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Learn About Recent Developments in Mental Health

Updated: Apr 17

consultant psychiatrist doctor in an session with a young female patient

At Schoen Clinic, we believe in keeping abreast with recent developments in mental health. Find out more about the latest trends and developments in mental health in the UK.


Mental Health in the UK


The National Health Service (NHS) received 364,691 new referrals and attended 2.03 million care contacts in April 2021 alone. The NHS Monthly Statistics Performance for April and (provisional) May 2021 also revealed that 1.41 million people contacted mental health services between the beginning of February and the end of April.


Figures from the Office for National Statistics echoed the seriousness of pandemic-linked depression as a recent development in mental health in the UK.

21% of adults said they experienced depression between the end of January and the first week of March. The figure was an increase on November 2020’s 19% of adults, and the 10% of adults who experienced depression before the pandemic.


ONS also revealed that 43% of women between 16 and 29 years old were more likely to experience depression, compared to 26% of men in the same age group.


Positive Government Response


The government has been keenly aware of the dire need for greater mental health awareness and support across the UK. In March, the Department of Health and Social Care announced the £500 million Mental Health Recovery Action Plan.


The plan aims to expand services for people with difficulties such as anxiety, depression, bipolar, and schizophrenia. It places a special emphasis on the groups most impacted, including frontline staff, people with serious mental health illnesses and young people.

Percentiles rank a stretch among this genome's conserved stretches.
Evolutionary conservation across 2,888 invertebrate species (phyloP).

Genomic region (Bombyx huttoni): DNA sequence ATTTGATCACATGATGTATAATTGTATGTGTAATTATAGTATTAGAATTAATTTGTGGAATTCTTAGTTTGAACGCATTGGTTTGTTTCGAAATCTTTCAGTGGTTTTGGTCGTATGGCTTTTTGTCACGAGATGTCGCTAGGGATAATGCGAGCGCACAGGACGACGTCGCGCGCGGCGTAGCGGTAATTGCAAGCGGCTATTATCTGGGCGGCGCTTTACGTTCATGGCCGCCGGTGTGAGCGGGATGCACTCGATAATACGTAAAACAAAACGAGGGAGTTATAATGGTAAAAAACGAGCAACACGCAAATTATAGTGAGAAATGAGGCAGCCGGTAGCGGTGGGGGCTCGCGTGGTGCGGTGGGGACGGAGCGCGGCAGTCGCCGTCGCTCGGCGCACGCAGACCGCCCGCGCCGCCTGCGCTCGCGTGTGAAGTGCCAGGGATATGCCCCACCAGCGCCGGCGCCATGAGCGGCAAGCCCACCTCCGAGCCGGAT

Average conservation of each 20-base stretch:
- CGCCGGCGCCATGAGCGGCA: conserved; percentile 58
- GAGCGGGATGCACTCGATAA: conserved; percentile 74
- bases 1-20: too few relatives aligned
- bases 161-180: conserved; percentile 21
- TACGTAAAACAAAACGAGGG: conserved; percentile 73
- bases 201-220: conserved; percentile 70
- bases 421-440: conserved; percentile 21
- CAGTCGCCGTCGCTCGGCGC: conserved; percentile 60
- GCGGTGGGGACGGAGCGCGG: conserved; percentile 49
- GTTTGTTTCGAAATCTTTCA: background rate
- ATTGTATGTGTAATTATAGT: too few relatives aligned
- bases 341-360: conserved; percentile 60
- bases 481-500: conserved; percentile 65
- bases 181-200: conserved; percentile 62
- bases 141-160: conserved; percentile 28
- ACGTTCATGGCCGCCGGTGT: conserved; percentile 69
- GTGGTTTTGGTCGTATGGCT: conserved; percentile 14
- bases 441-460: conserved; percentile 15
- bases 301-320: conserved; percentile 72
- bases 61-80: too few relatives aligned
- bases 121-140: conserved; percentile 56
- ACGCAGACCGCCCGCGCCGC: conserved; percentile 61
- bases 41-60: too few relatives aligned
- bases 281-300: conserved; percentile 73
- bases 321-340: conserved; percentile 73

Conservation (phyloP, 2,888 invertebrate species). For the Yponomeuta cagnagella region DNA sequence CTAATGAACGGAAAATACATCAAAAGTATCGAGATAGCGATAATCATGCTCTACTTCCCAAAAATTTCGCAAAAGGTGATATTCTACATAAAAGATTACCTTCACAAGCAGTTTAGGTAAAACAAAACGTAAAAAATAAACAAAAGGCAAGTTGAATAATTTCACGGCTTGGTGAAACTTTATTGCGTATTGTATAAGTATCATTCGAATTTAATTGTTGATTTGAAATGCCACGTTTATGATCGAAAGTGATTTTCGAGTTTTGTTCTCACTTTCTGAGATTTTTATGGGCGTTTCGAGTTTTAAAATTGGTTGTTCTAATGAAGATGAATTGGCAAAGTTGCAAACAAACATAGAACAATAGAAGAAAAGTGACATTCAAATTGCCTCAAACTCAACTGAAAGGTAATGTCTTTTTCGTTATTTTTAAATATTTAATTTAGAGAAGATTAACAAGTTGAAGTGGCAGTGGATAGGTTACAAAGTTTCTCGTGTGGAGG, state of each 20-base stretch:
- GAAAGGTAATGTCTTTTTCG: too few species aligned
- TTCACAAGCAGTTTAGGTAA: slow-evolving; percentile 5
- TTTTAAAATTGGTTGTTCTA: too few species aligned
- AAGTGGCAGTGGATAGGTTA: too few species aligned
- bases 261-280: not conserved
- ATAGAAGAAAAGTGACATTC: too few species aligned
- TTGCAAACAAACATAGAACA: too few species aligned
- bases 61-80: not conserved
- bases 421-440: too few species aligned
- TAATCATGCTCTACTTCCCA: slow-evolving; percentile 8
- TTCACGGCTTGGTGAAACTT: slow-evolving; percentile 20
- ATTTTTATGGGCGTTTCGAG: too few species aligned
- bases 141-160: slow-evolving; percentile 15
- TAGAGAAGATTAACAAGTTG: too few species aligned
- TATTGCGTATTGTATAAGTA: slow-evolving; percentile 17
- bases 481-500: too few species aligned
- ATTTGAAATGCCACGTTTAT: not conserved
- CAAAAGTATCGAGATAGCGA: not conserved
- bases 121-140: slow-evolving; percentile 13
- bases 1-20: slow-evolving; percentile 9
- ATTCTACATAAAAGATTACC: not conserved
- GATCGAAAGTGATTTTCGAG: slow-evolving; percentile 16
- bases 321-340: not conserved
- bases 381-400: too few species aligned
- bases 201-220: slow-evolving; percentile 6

£38 million was allocated for the expansion of NHS IAPT services (talking therapies) that offer treatment for anxiety, depression, PTSD, and other conditions. £58 million was allocated for the improvement of access to therapies, trauma-informed personalised care, self-harm support, and other services.


Exciting Research


Last year, the Brain & Behaviour Research Foundation, one of the US’s largest mental health research grant funders, listed exciting research achievements from 2019. The foundation said that recent developments in mental health research were significant, as they will impact diagnosis, treatment, and prevention of conditions that affect millions of people globally.

Other research, such as Large Genome Study Suggests Anorexia Nervosa is a Metabolic Disorder as Well as a Psychiatric One by Cynthia Bulik, Ph.D., offers greater insights into some mental health difficulties.


Technology for Mental Health


Among the new technologies that support mental health care are smartphone apps that can help people who struggle with alcoholism and addiction. Apps that can help people cope with the symptoms of depression or anxiety, and provide therapists and other experts with valuable data, are another mobile-related innovation.


The increase in internet-based support groups that provide a comfortable digital space for people who want to remain anonymous is yet another example.


The recent developments in mental health outlined above are by no means exhaustive - the advances in research, therapies, technologies, and other areas in mental health offer great encouragement and hope for the future.


At Schoen Clinic Chelsea, we are one of the few services in the UK that have started offering genetic testing from a simple cheek swab to help guide medication choice. This assists in predicting which antidepressants people with depression are most likely to respond well to and also which may cause problematic side effects. This allows us to offer a truly bespoke 'personalised medicine' approach to treating depression.


We specialise in adult mental health conditions at Schoen Clinic Chelsea, based in a discreet location in the heart of Chelsea, London.


Contact us to find out more, call our friendly and caring team on 0203 146 2300 or email che-privateenquiries@schoen-clinic.co.uk


Find out more about our mental health treatment programme for adults today.


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